And I wear my new houndstoothy/plaid designer Ukrainian boots everywhere now, much to the complete horror of my family, who curiously, seldom walk with me or even acknowledge my presence anymore when we're in a store. I'm like this strange lady who they only pretend to know for a moment at the checkstand, and only then because it's financially prudent for them to do so.Holy Hub tolerates the look but only because I know he's secretly plotting a way to begin wearing Hush Puppies again. You see, for 20 years, his boxed pair of brown suede Hush Puppies in the closet were a source of great amusement for me. They were in mint condition but, of course, horribly geeky. He would always threaten to wear them. Meanwhile I was busy planting cheese in the closet, praying for a mice infestation. Alas, they somehow accidentally, on purpose got misplaced in a move. And then they ended up coming back in fashion and they're now worth a fortune, more's the pity, or so I noticed the last time I strolled through Nordie's shoe department.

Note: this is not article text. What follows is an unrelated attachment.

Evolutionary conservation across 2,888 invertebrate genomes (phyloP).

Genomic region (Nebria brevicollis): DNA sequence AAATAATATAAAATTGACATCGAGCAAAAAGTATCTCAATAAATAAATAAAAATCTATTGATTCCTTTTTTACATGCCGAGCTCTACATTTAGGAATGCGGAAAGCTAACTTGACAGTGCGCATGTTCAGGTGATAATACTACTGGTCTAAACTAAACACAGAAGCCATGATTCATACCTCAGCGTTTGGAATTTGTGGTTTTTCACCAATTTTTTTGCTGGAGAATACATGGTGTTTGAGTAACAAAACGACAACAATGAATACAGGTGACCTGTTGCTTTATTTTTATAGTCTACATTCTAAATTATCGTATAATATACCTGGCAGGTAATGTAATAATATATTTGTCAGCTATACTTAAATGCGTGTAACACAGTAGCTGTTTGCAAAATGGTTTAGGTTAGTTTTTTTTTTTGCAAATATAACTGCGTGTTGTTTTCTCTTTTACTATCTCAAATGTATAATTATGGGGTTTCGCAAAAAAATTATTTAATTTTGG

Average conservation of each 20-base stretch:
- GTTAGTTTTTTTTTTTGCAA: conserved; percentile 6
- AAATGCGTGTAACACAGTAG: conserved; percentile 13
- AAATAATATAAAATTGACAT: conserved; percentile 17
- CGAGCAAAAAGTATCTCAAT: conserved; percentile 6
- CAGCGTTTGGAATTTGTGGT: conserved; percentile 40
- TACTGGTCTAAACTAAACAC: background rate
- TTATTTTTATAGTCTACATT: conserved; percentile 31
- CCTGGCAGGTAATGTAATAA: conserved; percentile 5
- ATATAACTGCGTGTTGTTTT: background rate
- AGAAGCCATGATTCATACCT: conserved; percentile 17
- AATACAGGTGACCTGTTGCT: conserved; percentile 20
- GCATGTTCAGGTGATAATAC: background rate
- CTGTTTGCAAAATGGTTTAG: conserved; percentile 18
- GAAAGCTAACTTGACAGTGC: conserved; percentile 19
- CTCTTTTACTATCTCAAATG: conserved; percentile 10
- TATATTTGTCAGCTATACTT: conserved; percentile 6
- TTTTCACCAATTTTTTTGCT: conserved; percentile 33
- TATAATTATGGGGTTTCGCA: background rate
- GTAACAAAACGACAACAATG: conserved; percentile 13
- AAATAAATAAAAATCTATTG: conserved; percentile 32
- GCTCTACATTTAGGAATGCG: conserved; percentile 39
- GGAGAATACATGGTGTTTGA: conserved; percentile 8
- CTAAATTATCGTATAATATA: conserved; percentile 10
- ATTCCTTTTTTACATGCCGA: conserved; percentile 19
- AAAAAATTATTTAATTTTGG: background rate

I'm also digging that the music continues to stay in retro mode these days, too. It kills me. Depeche Mode is all the rage again, as is every 80s post-punk band that still has living members. My current fave-ola is Shiny Toy Guns. The kids and I crank that all the time and it makes feel like I am young again. The best thing about Sunday mornings here in Seattle, besides sleeping in, is Ressurection Flashback Sunday. I love hearing the underground bands, like Joy Division, who were mein zeitgeist (not to mention a major impetus for my wasted, sonic youth), and my secret listening refuge while my friends were busy banging heads to Judas Priest. Joy Division only ever hit the alt-rock university stations but you may or may not recognize them as New Order, minus Ian Curtis. Many bands owe giant nods to Joy Division, most notably U2, who continue to pay tribute to them in concert three decades later.